George Orr is simultaneously a cypher, a man whose psychology tests come back exactly average in every respect, and a man who it turns out possesses enormous strength. At the opening of the book, he appears to be compared to a jellyfish in the ocean of sleep, who upon waking is cast up on the rocks to be torn to bits. At the end, his solidity and centered strength allowed him to save the world from a nightmare created by a power-mad psychiatrist.
Actually, it was the second time that happened; the book is framed by his saving the world. Orr's particular ability—if you can call what your unconscious accomplishes while you sleep an "ability"—is that certain of his dreams retroactively change reality. At the opening, his dreams unmake the nuclear war that had "burned away his eyelids" and pinned him beneath twisted concrete and steel. He tries to get the dreams to stop, tries to stop himself from changing things out of a sense of responsibility. He desperately wants to abdicate.
This sense of abdication, of consciously pushing away from consciously given position and authority, is a running theme in the stories I hold most dear. The Tattoo-Rhumba Man does it, the son of Croesus does it in a play I wrote in high school. It's like The Lion King, except in my versions of the story, the runaway monarch does not return to reclaim the throne.
George Orr also refuses the throne, the mantle of authority that Dr Haber tries to assume in his place and proves unable to maintain. George Orr's power is not to be king, but to be a humble channeler of the power he has, someone through whom Right Order in the world will be restored. It is not submission to his gift that he performs at the end, when he saves the world again, but the simple effort to press a single off button.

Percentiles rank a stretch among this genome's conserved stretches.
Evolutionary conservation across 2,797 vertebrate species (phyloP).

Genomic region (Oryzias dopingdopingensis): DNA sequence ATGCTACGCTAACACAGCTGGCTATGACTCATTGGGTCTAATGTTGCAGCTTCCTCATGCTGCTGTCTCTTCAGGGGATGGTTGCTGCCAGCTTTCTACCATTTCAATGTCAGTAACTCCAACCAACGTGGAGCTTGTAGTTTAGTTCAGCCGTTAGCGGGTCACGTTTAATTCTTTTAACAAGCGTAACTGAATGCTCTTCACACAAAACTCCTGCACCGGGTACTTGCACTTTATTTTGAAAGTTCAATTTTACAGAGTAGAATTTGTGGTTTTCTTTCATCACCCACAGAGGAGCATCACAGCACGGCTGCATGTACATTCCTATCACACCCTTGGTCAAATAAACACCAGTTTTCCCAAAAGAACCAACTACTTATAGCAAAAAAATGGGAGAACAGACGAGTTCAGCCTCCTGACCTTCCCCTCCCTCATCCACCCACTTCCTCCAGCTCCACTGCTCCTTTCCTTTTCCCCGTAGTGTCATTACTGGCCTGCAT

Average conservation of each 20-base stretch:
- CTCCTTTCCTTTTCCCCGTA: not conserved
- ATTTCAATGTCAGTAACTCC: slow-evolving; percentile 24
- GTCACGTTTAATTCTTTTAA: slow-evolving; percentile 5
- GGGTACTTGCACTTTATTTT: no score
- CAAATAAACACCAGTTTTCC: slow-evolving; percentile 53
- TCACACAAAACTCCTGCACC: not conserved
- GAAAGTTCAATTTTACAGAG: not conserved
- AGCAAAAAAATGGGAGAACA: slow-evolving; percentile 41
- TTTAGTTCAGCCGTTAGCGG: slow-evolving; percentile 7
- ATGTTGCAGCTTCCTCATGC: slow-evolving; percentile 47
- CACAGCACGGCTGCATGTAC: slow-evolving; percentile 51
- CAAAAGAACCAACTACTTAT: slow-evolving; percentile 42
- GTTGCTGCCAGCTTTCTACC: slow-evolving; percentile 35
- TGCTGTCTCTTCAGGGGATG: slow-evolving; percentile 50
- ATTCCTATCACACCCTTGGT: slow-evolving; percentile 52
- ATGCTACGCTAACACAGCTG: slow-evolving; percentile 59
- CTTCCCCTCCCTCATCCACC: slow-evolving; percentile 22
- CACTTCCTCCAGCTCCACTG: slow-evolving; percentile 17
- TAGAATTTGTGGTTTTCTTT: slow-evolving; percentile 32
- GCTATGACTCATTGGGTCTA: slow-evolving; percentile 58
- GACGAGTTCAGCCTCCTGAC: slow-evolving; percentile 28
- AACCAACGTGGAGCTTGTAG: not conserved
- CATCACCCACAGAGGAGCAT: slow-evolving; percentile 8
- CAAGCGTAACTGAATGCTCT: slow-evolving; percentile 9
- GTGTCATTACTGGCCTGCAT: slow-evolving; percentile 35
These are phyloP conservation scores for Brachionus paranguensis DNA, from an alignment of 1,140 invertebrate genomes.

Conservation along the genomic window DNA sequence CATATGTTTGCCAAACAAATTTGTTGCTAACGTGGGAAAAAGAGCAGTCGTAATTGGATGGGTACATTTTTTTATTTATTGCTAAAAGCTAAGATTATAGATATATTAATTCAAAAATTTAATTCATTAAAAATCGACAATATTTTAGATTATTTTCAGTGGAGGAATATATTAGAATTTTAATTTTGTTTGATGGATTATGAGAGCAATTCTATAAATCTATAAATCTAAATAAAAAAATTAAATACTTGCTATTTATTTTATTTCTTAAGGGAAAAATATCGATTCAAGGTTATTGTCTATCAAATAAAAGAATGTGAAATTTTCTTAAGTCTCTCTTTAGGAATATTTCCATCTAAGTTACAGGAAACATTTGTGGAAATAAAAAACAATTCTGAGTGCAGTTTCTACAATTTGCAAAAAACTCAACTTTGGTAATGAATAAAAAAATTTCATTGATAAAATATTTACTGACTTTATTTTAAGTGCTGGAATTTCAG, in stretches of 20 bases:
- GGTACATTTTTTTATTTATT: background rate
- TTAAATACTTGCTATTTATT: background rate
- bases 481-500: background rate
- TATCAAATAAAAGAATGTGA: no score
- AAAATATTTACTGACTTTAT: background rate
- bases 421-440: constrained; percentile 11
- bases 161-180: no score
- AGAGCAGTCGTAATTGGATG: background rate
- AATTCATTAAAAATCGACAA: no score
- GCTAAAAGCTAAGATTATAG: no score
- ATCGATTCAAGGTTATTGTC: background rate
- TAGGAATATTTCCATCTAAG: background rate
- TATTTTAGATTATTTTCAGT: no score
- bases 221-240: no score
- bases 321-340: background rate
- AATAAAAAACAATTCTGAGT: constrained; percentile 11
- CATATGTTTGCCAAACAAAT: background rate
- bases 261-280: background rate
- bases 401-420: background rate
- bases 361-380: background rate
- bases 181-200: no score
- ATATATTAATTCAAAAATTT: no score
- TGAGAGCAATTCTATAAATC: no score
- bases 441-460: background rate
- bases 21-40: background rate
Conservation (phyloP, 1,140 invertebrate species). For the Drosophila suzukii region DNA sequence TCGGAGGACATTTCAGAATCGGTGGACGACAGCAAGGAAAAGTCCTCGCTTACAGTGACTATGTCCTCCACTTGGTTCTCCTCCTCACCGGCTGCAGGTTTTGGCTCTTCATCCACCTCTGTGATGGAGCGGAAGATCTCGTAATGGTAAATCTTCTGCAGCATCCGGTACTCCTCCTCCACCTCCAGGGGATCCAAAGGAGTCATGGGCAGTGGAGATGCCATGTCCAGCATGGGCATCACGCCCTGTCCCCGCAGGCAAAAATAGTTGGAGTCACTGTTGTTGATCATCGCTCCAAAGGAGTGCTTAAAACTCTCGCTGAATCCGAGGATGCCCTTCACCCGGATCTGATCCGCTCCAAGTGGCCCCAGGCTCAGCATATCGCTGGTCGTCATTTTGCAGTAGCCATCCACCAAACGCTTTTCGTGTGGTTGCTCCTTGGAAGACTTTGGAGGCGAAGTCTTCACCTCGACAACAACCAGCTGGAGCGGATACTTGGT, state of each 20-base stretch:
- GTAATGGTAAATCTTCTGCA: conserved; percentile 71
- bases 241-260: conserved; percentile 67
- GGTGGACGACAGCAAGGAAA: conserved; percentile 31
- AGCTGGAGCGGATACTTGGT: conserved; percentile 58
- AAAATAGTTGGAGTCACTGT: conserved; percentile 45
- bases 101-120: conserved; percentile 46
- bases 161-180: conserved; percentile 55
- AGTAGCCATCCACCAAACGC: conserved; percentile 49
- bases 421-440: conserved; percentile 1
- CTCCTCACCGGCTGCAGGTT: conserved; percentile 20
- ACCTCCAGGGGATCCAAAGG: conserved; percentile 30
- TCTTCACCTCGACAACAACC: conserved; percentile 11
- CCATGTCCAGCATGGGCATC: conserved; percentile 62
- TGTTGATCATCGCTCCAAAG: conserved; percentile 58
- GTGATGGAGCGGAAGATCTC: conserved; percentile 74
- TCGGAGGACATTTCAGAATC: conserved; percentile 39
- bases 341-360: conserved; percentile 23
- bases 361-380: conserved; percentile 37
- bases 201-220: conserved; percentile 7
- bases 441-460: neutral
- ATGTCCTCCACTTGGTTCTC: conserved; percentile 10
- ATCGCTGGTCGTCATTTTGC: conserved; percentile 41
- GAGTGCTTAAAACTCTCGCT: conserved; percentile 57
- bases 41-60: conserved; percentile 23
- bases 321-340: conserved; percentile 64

At the center of the book is the Taoist idea of strength through inaction, of virtue through inaction. The image of ocean creatures—jellyfish and later sea turtles—held and moved by ocean currents, is a running theme. One of Orr's dreams' creations is Aliens, mysterious creatures who at first appear to be a threat, but then turn out to be benign and kind of Taoist in their love of paradox and seeming self-contradiction. They are a bringing into the flesh of something missing from the nightmarish North America Orr dreams his way out of: the satanic Enemy. Orr's dreams first create the monsters as a diversion from seemingly impossible political divisions on earth, then convert these monsters into friends and neighbors—at the conclusion, one of the aliens is George Orr's benevolent employer.
Here's a moment in chapter 9, where Orr truly comes into himself:
Without premeditation and without timidity Orr said, “Dr Haber, I can't let you use my effective dreams any more.”This passage speaks a great deal to me. It oddly pars up with the heroic ideal in Pullman's His Dark Materials, as neither a total abdication, nor a taking back of a kingdom. It's a denial of power as exercised by the conscious self—of “use”—and a restatement of that power as a slower, bedrock kind of stability: a rooted stillness. A conservatism not of habit and form, but of time and presence.
“Eh?” Haber said, his mind still on Orr's brain, not on Orr.
“I can't let you use my dreams any more.”
“Call it what you like,” Haber said. He had straightened up and towered over Orr, who was still sitting down. He was gray, large, broad, curly bearded, deep-chested, frowning. Your God is a jealous God. “I'm sorry, George, but you’re not in a position to say that.”
Orr's gods were nameless and unenvious, asking neither worship nor obedience.
“Yet I do say it,” he replied mildly.
Haber looked down at him, really looked at him for a moment, and saw him. He seemed to recoil, as a man might who thought to push aside a gauze curtain and found it to be a granite door.
As I say, this speaks a great deal to me.